Initially, the Commission’s proposal prohibited social scoring practices that are adopted ‘by public authorities or on their behalf’. The phrase ‘by public authorities or on their behalf’ was deleted in the finalised version of the AI Act, with all social scoring practices being banned, regardless of the user. Such practices are therefore prohibited, since they may lead to discriminatory outcomes or the exclusion of certain groups and therefore, violate the right to dignity and non-discrimination and the values of equality and justice. In order not to prevent the use of AI systems that assist in the legitimate implementation of government (social) policies, these practices are prohibited only if, i) based on data collected in a given domain, they are used to discriminate against people in other, unrelated domains; and/or ii) they simply lead to ‘unjustified or disproportionate’ treatment of people.

3.3. High-Risk (Deep Orange Layer)

The second tier of regulation pertains to AI applications deemed to pose a substantial risk to people’s safety or fundamental rights. High-risk AI systems are permitted under specific conditions, provided they adhere to a set of predefined guidelines. As initially suggested, high-risk AI applications that pose significant risks would be obliged to comply with a comprehensive set of requirements.[39] The final negotiations sought to yield a greater degree of clarity and feasibility, thereby reducing the burden on stakeholders. Amendments were made to ensure technical feasibility and alleviate burdens.[40]

The AI Act considers two types of AI systems to be high-risk.[41] The first type concerns AI systems that are to be used as a product (or the security component of a product) and are covered by specific EU legislation, such as products used in civil aviation, vehicle security, marine equipment, toys, lifts, pressure equipment and personal protective equipment.[42]The second type concerns AI systems listed in Annex III, such as remote biometric identification systems, AI used as a safety component in critical infrastructure, and AI used in education, employment, credit scoring, law enforcement, migration and the democratic process.[43] Examples of high-risk AI applications encompass the management of critical infrastructure, educational processes such as student allocation and assessment, employment and workforce management, access to public and private services, law enforcement, and migration and border control, among others.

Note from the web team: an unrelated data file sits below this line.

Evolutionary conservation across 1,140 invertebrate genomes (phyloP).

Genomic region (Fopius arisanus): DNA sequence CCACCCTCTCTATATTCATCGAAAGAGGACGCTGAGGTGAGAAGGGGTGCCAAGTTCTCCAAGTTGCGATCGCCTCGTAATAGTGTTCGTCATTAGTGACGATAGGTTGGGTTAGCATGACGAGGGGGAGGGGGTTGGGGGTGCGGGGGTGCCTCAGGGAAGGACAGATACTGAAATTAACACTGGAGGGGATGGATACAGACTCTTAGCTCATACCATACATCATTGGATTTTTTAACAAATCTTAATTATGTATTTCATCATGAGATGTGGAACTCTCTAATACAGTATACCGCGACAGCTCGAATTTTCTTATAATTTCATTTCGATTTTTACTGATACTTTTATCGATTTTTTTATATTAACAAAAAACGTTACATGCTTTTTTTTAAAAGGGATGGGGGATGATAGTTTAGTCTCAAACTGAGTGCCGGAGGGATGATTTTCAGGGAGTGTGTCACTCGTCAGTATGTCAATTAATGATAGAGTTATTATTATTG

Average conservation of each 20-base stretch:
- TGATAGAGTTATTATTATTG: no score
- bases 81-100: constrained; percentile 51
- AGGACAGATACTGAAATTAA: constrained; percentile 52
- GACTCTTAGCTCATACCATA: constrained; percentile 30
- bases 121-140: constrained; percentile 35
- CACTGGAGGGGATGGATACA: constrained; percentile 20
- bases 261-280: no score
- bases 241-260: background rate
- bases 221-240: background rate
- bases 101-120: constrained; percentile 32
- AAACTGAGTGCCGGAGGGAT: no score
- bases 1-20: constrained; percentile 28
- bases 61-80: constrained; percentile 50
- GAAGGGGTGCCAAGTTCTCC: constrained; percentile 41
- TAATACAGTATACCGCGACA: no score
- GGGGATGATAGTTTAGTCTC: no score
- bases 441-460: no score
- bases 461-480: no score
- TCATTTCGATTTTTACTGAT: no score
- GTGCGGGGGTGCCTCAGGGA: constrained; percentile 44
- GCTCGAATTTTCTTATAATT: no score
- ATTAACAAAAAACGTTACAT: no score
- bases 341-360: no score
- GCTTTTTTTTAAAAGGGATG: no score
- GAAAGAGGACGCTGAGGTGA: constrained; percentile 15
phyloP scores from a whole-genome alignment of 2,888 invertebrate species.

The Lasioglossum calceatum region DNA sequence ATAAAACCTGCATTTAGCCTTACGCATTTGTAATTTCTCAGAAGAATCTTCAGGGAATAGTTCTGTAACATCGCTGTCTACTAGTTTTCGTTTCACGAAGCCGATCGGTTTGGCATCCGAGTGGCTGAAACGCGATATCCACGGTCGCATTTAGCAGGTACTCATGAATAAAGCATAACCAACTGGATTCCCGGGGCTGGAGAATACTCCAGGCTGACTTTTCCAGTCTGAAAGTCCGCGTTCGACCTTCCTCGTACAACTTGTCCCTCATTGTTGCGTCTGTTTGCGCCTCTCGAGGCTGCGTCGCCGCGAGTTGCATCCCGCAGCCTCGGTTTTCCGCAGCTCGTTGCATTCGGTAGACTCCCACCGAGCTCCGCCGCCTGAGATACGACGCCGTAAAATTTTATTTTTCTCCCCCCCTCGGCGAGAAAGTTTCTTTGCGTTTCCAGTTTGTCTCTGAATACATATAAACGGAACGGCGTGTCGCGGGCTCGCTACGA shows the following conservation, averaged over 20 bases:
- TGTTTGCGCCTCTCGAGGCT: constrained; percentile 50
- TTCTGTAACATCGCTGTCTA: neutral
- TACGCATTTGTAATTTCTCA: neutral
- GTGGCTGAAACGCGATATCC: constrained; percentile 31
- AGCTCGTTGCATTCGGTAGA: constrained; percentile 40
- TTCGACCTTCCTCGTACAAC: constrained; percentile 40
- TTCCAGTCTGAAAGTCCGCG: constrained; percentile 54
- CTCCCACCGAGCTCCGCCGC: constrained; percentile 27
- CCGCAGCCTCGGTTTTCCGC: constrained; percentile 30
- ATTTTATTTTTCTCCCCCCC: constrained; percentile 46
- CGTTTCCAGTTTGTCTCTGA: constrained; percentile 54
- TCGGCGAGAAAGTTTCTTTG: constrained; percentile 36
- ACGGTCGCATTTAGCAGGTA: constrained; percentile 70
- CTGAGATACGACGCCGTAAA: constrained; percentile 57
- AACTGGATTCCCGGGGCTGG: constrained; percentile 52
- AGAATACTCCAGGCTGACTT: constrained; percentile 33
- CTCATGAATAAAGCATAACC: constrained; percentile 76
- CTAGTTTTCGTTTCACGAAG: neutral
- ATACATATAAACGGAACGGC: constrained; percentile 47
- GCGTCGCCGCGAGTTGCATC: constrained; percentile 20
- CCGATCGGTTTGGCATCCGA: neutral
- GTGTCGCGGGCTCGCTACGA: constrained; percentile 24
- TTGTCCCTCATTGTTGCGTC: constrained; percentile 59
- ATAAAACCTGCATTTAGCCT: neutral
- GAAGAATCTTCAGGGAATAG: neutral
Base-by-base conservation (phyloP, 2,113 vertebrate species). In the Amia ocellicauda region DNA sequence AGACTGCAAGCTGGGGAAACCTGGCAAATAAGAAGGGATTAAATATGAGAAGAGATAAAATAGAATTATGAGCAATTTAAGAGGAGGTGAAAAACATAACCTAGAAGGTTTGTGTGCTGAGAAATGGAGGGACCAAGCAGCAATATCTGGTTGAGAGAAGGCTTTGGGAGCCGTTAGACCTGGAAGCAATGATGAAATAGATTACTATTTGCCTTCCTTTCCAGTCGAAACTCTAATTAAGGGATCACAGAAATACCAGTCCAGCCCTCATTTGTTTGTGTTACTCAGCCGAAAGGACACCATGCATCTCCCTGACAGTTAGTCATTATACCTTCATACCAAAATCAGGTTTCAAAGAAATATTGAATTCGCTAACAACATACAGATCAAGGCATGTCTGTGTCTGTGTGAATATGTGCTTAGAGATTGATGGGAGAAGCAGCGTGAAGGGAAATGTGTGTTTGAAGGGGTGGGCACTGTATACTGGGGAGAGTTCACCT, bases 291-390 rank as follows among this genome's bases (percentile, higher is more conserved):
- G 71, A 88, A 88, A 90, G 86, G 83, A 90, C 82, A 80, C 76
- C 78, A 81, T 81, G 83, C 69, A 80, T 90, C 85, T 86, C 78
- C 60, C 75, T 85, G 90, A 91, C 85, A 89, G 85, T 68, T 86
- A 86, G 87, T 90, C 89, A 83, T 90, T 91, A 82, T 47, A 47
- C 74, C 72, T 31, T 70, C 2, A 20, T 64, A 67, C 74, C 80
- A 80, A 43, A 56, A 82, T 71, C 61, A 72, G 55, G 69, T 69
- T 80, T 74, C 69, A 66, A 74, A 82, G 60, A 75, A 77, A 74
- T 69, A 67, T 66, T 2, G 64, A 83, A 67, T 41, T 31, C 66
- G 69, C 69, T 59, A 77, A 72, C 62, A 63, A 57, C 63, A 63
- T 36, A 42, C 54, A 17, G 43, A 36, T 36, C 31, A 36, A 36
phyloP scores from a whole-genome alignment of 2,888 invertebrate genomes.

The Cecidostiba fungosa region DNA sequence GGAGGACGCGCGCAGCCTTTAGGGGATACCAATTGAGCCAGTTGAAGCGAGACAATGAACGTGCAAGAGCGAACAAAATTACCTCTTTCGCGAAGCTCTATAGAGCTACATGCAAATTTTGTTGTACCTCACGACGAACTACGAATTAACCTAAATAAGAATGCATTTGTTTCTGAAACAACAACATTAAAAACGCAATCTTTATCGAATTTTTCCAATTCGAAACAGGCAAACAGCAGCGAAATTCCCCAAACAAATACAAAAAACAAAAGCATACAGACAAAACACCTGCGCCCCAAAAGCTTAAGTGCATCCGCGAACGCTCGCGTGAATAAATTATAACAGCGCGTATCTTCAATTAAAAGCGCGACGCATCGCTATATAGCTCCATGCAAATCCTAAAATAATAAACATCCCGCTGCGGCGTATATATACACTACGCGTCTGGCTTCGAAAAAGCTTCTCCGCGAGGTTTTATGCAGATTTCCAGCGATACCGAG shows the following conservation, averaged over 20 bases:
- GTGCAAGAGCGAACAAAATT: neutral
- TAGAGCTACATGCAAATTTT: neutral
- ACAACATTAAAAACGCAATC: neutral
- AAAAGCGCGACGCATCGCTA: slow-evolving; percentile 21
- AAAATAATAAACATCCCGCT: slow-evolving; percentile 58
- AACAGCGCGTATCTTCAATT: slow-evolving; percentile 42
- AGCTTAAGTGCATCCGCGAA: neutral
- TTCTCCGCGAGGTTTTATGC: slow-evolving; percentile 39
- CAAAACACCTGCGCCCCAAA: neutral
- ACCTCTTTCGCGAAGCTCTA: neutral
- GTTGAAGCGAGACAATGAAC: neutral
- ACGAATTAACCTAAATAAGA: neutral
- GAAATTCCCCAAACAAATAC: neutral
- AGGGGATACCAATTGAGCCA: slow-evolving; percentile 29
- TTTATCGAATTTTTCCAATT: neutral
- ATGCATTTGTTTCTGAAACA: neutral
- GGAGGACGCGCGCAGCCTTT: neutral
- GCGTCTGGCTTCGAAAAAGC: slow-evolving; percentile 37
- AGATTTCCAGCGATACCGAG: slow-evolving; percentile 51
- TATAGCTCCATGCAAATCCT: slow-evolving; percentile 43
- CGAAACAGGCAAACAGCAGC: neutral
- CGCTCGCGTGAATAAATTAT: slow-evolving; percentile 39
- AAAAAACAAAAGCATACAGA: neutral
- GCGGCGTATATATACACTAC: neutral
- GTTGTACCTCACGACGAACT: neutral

The most notable change from the Commission’s initial proposal, as endorsed in the earlier negotiation stages, involves the creation of an exemption to this classification. If an AI system that is categorised under the second tier of high-risk AI systems (as outlined in Annex III) does not pose a significant risk of harm, to the health, safety or fundamental rights of natural persons, including by not materially influencing the outcome of decision making, it will not be classified as a high-risk AI system.[44] In practice, this exception will hold significant weight, as many AI system providers will likely seek to claim that their systems do not pose such risks.[45] This is so that they can circumvent the substantial regulatory obligations and costs associated with high-risk AI classification. However, if a provider intends to invoke this exception, it must thoroughly document its assessment in order to demonstrate compliance.